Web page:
Grow organic, delicious food from garbage, part I

So, I’ll admit it: I love the idea of growing my own food for free. I’m a tightwad-tip junkie. And, when you combine my need single mom need for thrift with my love of growing anything and everything – vegetables flowers, kids, dogs, cats, tadpoles, even chickens, I’m insatiable.

If you’re reading this, I bet you are a fan of the idea of growing things for free, too. So, I figured I’d share some cheap vegetable growing hacks that worked. These tips can save you hundreds of dollars in fresh produce that’s more nutritious than store bought, and help you avoid losing money on the ‘tips’ that didn’t work. (For more ways to save money and improve your life with grocery store garbage, see part II in this series.)

I’ve read just about every article that offers tips about this. Spoiler: Some of them cost money, not saved it, or were miserably unsuccessful. Here’s what I learned.

The good:

Sweet potatoes

Purple stokes, Jewel and purple potato July 1, 2019
All these potatoes were grown from two organic sweet potatoes – an orange ‘Jewel’ and a ‘Stokes Purple’ as well some tiny leftover organic purple (non-sweet) potatoes. They’ve been growing since mid-May and are shown here in St. Augustine on July 1, 2019

Sweet potatoes grow really well here in North Florida. They are one of those blessed plants that love the heat and humidity and take little maintenance. The catch? Buying sweet potato slips online can cost $12 plus shipping for 6. Ouch!

Enter the humble Publix potato.

What worked: I found some shriveled up, organic Stokes Purple sweet potatoes. I tried one, and in their semi-desiccated state, they tasted horrible. However, those rheumy-looking eyes had already started to sprout into leaves since, being organic, the potatoes hadn’t been sprayed.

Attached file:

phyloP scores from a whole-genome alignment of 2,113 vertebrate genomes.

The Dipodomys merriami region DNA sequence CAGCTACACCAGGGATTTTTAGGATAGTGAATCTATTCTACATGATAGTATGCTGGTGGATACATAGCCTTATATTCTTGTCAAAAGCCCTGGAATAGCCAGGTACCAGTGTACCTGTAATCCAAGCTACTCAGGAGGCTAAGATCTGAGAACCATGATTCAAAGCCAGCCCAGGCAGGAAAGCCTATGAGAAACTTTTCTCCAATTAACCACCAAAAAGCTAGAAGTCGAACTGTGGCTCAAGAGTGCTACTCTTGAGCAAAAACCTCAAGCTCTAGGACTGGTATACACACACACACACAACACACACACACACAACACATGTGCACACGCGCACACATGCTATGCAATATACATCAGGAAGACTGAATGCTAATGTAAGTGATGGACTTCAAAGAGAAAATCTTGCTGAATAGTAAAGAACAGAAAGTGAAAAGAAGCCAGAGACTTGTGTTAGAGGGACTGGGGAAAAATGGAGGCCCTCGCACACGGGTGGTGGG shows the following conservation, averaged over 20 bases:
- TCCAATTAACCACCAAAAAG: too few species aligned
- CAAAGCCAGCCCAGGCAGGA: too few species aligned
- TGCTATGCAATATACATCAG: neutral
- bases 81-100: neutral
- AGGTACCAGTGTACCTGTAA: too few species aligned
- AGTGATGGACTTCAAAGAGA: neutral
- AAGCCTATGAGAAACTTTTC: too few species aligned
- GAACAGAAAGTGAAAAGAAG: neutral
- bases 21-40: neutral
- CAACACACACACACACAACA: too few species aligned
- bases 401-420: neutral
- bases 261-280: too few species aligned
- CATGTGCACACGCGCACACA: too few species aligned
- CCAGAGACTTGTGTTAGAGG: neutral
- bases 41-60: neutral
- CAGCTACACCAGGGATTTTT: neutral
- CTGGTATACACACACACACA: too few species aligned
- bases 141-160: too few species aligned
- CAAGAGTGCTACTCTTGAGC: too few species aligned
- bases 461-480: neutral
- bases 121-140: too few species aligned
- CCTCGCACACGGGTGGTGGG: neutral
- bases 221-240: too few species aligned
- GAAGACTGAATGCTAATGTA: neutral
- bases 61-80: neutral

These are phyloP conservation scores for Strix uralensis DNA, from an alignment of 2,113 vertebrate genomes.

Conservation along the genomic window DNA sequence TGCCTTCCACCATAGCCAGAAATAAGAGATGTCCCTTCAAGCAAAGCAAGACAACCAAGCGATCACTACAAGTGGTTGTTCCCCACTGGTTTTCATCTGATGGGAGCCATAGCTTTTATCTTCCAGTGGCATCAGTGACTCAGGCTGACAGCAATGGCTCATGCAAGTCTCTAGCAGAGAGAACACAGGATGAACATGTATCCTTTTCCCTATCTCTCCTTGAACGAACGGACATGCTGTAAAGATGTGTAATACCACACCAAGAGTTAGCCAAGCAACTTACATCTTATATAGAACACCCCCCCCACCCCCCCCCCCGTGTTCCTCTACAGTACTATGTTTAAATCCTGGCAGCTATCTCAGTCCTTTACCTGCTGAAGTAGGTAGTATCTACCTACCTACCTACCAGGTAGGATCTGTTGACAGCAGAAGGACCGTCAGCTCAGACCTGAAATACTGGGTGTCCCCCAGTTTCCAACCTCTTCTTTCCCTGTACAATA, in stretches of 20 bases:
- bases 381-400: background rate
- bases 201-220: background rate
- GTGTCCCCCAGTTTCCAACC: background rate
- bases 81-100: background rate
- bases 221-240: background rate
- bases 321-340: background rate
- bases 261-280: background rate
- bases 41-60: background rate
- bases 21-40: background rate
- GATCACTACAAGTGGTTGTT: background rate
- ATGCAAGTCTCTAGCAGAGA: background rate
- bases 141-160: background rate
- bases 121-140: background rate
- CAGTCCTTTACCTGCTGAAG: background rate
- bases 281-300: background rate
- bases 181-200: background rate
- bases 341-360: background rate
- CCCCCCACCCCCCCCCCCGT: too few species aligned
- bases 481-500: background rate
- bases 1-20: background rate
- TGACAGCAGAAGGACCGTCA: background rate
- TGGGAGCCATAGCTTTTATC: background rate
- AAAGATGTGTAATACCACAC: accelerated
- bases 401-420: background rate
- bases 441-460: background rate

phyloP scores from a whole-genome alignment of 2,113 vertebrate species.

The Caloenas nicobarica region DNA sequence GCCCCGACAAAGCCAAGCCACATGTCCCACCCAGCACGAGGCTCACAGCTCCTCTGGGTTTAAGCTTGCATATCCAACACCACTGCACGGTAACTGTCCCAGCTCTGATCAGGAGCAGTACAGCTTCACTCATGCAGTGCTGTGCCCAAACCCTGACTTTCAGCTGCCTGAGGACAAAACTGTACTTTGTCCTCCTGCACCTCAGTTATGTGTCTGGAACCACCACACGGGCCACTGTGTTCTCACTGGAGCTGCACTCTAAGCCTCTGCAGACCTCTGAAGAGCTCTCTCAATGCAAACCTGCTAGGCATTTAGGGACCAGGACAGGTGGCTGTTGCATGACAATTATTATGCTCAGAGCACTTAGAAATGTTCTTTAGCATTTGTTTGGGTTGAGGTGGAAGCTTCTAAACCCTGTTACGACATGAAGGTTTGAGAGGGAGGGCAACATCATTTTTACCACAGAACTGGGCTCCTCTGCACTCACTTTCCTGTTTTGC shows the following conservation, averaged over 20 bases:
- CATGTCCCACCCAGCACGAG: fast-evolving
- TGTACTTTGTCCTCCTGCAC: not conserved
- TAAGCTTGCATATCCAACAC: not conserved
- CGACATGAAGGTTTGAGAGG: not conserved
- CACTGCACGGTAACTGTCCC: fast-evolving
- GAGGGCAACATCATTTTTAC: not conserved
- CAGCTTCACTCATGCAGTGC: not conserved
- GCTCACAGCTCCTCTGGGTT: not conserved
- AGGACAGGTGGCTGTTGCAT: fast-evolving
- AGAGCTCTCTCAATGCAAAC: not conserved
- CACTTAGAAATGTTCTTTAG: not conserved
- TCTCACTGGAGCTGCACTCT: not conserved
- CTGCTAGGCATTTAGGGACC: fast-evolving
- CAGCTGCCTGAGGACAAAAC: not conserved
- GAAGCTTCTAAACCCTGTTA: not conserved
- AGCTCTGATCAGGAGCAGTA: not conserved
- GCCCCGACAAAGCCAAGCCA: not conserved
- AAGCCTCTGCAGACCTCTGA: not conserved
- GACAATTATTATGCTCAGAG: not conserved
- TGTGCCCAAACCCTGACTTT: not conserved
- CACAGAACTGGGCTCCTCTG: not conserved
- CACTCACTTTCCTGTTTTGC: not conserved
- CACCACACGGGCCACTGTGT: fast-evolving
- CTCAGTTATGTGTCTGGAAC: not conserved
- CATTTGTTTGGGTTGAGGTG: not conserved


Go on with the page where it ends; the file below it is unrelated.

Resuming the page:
I planted some in a potting soil I got on sale at Dollar General for $2 per 16-quart bag. The result? Gorgeous foliage that soon outgrew the planted pieces. (More on growing your own slips coming soon). They overflowed the container and were so lovely on my rolling kitchen cart inside that I hated to transplant them.

Price: $2 for about three dozen slips.

sweet potato greens

I couldn’t find any other variety with eyes that sprouted, (Many didn’t even have any eyes. Do the growers do peep-ectomies on these things?) but I found another source for sprouting potatoes: Diane’s Natural Market at its beautiful new-ish location on U.S. 1 and State Road 206.

I bought a bag of mixed, regular fingerling potatoes – red, white and purple. I set the red and white aside -there are plenty here at the farmer’s markets – but kept my favorites, the purples.

The potatoes also took off and are happily growing in a 10-gallon grow bag. The jury is out over whether they will succeed after being planted so early in the season. Regular potatoes don’t like the heat like sweet potatoes do.

I also found a couple of sweet potatoes at my favorite St. Augustine vegetable stand – Curry Brothers at Wildwood and U.S. 1. The owner’s son was super helpful and gave me some shriveled ones for free. The result? Two lovely slips for $0, and the deepening of my love for Curries Market.

The potato plants were thriving and producing by July, and I didn’t even have to wait for the potatoes to make some delicious meals! Check out my recipe for slow-cooked Southern-style sweet potato greens.

Here’s Something else that worked extremely well:

Green onions

green onions 008